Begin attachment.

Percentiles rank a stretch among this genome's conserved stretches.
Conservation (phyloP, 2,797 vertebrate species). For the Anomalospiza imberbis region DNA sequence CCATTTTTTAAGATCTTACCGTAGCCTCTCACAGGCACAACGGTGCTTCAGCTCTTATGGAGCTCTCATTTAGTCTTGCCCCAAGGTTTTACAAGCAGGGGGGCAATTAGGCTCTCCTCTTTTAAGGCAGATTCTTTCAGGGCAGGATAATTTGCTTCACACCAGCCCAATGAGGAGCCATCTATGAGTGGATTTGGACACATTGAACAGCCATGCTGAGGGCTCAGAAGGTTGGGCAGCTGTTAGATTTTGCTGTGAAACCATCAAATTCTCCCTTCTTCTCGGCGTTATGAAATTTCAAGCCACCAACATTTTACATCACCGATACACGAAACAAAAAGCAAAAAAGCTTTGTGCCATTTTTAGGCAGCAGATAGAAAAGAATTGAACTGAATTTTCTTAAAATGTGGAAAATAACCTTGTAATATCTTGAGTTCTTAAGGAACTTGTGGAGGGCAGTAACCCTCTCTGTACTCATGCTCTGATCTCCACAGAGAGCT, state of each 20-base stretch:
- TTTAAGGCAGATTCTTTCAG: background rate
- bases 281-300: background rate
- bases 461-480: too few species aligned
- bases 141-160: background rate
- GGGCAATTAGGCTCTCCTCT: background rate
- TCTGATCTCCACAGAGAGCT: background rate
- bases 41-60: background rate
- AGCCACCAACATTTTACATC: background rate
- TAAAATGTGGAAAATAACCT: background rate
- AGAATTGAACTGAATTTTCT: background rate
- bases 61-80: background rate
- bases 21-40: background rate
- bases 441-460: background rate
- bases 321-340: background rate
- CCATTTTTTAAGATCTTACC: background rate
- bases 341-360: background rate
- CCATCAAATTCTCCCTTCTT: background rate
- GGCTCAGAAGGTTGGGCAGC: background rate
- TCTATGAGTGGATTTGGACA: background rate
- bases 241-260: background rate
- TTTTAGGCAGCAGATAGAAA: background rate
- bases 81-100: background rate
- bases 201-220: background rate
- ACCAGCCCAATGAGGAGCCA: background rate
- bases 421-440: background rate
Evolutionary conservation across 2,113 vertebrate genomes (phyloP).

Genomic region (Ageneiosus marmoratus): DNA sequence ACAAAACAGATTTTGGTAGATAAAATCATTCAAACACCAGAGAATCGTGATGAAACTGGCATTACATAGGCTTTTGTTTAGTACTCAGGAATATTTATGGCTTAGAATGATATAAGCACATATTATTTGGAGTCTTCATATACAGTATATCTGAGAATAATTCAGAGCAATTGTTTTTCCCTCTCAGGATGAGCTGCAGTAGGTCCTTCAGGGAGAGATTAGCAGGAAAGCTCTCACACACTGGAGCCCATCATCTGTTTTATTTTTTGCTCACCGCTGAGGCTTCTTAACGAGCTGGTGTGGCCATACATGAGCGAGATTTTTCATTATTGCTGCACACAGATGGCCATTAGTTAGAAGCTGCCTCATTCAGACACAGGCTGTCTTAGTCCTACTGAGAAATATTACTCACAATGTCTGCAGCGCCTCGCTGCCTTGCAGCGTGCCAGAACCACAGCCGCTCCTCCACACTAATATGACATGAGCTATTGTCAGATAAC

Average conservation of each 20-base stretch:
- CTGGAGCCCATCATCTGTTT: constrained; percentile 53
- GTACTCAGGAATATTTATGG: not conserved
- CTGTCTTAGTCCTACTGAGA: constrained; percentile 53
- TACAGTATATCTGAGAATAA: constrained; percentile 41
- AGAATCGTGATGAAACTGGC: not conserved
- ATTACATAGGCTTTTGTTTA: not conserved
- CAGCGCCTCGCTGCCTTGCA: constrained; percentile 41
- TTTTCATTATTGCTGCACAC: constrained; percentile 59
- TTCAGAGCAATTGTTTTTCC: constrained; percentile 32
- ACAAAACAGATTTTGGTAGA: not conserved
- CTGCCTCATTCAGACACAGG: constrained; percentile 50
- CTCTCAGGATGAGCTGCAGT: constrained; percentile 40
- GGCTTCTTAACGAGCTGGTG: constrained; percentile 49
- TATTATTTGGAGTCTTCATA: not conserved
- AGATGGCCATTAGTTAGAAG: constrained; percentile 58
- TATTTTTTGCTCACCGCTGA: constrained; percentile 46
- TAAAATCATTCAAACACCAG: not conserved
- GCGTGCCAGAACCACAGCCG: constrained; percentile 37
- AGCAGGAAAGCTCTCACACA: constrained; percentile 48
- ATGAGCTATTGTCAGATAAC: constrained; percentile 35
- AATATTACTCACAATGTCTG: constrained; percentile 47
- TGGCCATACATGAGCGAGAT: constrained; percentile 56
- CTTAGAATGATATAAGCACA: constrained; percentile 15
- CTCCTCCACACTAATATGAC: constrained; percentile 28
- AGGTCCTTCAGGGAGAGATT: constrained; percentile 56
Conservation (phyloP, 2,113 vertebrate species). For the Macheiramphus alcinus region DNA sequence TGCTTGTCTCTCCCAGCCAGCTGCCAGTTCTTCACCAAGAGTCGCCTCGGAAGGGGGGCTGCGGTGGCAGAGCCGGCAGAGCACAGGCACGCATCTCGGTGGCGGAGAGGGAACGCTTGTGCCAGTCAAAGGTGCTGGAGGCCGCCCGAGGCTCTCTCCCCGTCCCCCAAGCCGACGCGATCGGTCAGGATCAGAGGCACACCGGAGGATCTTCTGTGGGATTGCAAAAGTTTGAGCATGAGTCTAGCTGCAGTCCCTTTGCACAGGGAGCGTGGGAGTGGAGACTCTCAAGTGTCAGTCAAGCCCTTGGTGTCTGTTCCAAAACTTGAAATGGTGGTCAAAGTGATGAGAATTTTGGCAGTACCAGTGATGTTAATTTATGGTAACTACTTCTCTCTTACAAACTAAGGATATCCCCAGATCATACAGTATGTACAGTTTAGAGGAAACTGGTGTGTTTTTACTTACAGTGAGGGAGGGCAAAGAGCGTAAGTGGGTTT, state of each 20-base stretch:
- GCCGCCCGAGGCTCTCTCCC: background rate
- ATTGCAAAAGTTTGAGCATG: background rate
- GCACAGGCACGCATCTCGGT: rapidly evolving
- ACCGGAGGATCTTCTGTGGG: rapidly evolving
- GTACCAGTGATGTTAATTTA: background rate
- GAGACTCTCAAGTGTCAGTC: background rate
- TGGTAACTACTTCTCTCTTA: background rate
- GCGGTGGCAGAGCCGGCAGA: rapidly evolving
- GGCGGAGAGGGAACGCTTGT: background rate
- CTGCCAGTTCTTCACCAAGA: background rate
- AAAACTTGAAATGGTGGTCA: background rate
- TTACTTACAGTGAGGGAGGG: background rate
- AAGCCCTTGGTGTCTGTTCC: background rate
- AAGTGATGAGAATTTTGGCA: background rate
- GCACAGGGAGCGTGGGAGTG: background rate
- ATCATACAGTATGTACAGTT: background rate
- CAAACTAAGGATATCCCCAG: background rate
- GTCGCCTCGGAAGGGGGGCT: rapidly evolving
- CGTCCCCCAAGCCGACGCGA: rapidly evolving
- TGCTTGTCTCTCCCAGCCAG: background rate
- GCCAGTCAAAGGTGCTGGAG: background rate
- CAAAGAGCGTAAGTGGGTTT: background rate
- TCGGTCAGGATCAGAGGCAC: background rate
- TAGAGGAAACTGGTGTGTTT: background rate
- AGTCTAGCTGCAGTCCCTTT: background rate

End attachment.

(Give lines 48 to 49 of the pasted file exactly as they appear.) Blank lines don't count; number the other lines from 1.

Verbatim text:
- GCGTGCCAGAACCACAGCCG: constrained; percentile 37
- AGCAGGAAAGCTCTCACACA: constrained; percentile 48